THE BOMBS started going off in Manila last August. Several groups in a position to make their prophecy come true had warned that violence would be the sure result of the continuance of martial law. Notwithstanding a warning to stay away, an association of American travel agents chose Manila as a convention site. The strongman, President Marcos, boasted in his welcome that he had everything under control. On cue, a bomb exploded, wounding seven Americans and a dozen Filipinos. President Marcos has responded by ordering the arrest of some 30 political rivals, including a number of exiles living in the United States.

What stands out in this sequence is the utter familiarity and predictability of it all. For years, while President Marcos was consolidating a personal dictatorship that has made his one of the richest families in the world, it has been plain that he would eventually have to cope with the challenge of terror. There was another cycle in the early 1970s. Political rivals and some officials and citizens of the United States have long advised him to return to the country's traditional democratic ways. Mr. Marcos, who runs a military show but who is not without political skills, has even taken some tentative steps in this direction. But the emphasis is on the tentative. And now terror, the characteristic political medium of the age, is being employed to strike directly at the Philippines' crucial link with the United States.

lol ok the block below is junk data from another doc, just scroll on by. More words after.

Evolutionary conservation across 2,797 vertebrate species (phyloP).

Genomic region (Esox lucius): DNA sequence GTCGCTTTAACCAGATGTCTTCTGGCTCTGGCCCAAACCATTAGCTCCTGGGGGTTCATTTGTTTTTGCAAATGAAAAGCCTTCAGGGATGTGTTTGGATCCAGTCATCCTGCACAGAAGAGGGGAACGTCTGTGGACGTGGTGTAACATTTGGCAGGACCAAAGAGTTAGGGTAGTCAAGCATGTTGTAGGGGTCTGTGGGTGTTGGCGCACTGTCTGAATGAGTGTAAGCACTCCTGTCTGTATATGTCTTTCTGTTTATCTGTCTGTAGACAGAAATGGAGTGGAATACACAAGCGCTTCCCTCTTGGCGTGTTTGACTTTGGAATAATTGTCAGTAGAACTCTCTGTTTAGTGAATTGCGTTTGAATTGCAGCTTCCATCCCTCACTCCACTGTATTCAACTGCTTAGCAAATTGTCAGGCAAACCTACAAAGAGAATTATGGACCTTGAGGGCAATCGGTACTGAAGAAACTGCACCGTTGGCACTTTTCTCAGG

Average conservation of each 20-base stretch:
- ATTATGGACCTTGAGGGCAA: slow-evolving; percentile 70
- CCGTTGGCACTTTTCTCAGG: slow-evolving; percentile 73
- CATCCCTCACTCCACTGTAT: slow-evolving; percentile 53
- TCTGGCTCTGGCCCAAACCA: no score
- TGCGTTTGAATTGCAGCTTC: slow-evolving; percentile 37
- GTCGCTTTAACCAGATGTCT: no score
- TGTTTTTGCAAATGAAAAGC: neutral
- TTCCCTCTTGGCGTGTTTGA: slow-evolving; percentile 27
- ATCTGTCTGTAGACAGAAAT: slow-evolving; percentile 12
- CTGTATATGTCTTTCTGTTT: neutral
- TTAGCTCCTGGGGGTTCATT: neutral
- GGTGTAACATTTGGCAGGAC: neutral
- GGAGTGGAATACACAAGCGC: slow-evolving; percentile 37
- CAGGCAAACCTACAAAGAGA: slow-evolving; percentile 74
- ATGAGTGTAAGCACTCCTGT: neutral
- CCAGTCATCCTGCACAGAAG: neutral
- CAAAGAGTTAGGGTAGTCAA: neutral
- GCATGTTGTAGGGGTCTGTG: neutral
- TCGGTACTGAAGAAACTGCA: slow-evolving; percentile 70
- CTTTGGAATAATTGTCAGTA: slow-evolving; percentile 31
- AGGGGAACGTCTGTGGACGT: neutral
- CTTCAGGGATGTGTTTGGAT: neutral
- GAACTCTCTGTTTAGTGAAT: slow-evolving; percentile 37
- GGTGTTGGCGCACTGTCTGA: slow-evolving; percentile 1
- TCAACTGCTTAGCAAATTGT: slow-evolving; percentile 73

Perhaps it ia premature to suggest that this is the beginning of the end for President Marcos. He will have something to say about that, in any event. It is even faintly conceivable that he could surprise the skeptics and deepen, rather than torpedo, the Philippines' movement back toward democracy.

But Americans will have choices of their own. The United States has stayed close to President Marcos largely for reasons of habit and Pacific strategy. To the extent that his hold is challenged, the United States will face the question that has dogged its post-war policy in the Third World: whether to support the status quo or seek and adjustment to change. As the Iranian example freshly proves, either course holds perils. Mr. Marcos could do himself and his American friends a world of good by deciding himself to end personal rule.